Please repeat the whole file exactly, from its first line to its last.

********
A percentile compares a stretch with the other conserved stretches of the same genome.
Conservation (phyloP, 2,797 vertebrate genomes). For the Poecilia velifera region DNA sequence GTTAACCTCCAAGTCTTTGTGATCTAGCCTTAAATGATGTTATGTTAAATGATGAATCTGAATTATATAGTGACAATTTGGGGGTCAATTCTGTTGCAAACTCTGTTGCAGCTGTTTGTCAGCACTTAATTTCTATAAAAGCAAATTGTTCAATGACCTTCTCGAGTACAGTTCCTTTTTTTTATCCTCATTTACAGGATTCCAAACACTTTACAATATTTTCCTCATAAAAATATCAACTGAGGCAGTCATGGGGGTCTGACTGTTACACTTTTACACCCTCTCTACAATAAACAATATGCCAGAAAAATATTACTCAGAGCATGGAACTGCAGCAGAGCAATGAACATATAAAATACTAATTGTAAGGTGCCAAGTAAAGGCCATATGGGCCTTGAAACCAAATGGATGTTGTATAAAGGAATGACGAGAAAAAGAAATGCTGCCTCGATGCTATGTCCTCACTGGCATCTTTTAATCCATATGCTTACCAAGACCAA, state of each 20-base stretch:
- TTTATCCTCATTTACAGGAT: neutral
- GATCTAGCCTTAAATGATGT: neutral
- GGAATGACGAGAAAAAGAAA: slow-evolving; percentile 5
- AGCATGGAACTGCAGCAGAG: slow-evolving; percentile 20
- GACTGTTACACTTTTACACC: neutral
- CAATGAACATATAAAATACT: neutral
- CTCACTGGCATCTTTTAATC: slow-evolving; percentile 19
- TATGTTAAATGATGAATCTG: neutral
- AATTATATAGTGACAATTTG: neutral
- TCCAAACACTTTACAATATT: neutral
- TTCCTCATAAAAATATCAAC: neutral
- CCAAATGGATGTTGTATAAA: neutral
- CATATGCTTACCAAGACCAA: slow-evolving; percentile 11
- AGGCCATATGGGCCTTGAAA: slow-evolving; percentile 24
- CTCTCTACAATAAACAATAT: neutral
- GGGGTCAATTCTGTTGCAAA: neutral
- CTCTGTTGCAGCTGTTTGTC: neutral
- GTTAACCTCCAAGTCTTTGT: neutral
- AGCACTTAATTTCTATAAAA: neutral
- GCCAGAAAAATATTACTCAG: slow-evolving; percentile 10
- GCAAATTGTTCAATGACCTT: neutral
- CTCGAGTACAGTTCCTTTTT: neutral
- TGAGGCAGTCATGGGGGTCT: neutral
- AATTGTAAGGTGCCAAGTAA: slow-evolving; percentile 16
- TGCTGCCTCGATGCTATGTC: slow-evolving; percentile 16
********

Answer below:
A percentile compares a stretch with the other conserved stretches of the same genome.
Conservation (phyloP, 2,797 vertebrate genomes). For the Poecilia velifera region DNA sequence GTTAACCTCCAAGTCTTTGTGATCTAGCCTTAAATGATGTTATGTTAAATGATGAATCTGAATTATATAGTGACAATTTGGGGGTCAATTCTGTTGCAAACTCTGTTGCAGCTGTTTGTCAGCACTTAATTTCTATAAAAGCAAATTGTTCAATGACCTTCTCGAGTACAGTTCCTTTTTTTTATCCTCATTTACAGGATTCCAAACACTTTACAATATTTTCCTCATAAAAATATCAACTGAGGCAGTCATGGGGGTCTGACTGTTACACTTTTACACCCTCTCTACAATAAACAATATGCCAGAAAAATATTACTCAGAGCATGGAACTGCAGCAGAGCAATGAACATATAAAATACTAATTGTAAGGTGCCAAGTAAAGGCCATATGGGCCTTGAAACCAAATGGATGTTGTATAAAGGAATGACGAGAAAAAGAAATGCTGCCTCGATGCTATGTCCTCACTGGCATCTTTTAATCCATATGCTTACCAAGACCAA, state of each 20-base stretch:
- TTTATCCTCATTTACAGGAT: neutral
- GATCTAGCCTTAAATGATGT: neutral
- GGAATGACGAGAAAAAGAAA: slow-evolving; percentile 5
- AGCATGGAACTGCAGCAGAG: slow-evolving; percentile 20
- GACTGTTACACTTTTACACC: neutral
- CAATGAACATATAAAATACT: neutral
- CTCACTGGCATCTTTTAATC: slow-evolving; percentile 19
- TATGTTAAATGATGAATCTG: neutral
- AATTATATAGTGACAATTTG: neutral
- TCCAAACACTTTACAATATT: neutral
- TTCCTCATAAAAATATCAAC: neutral
- CCAAATGGATGTTGTATAAA: neutral
- CATATGCTTACCAAGACCAA: slow-evolving; percentile 11
- AGGCCATATGGGCCTTGAAA: slow-evolving; percentile 24
- CTCTCTACAATAAACAATAT: neutral
- GGGGTCAATTCTGTTGCAAA: neutral
- CTCTGTTGCAGCTGTTTGTC: neutral
- GTTAACCTCCAAGTCTTTGT: neutral
- AGCACTTAATTTCTATAAAA: neutral
- GCCAGAAAAATATTACTCAG: slow-evolving; percentile 10
- GCAAATTGTTCAATGACCTT: neutral
- CTCGAGTACAGTTCCTTTTT: neutral
- TGAGGCAGTCATGGGGGTCT: neutral
- AATTGTAAGGTGCCAAGTAA: slow-evolving; percentile 16
- TGCTGCCTCGATGCTATGTC: slow-evolving; percentile 16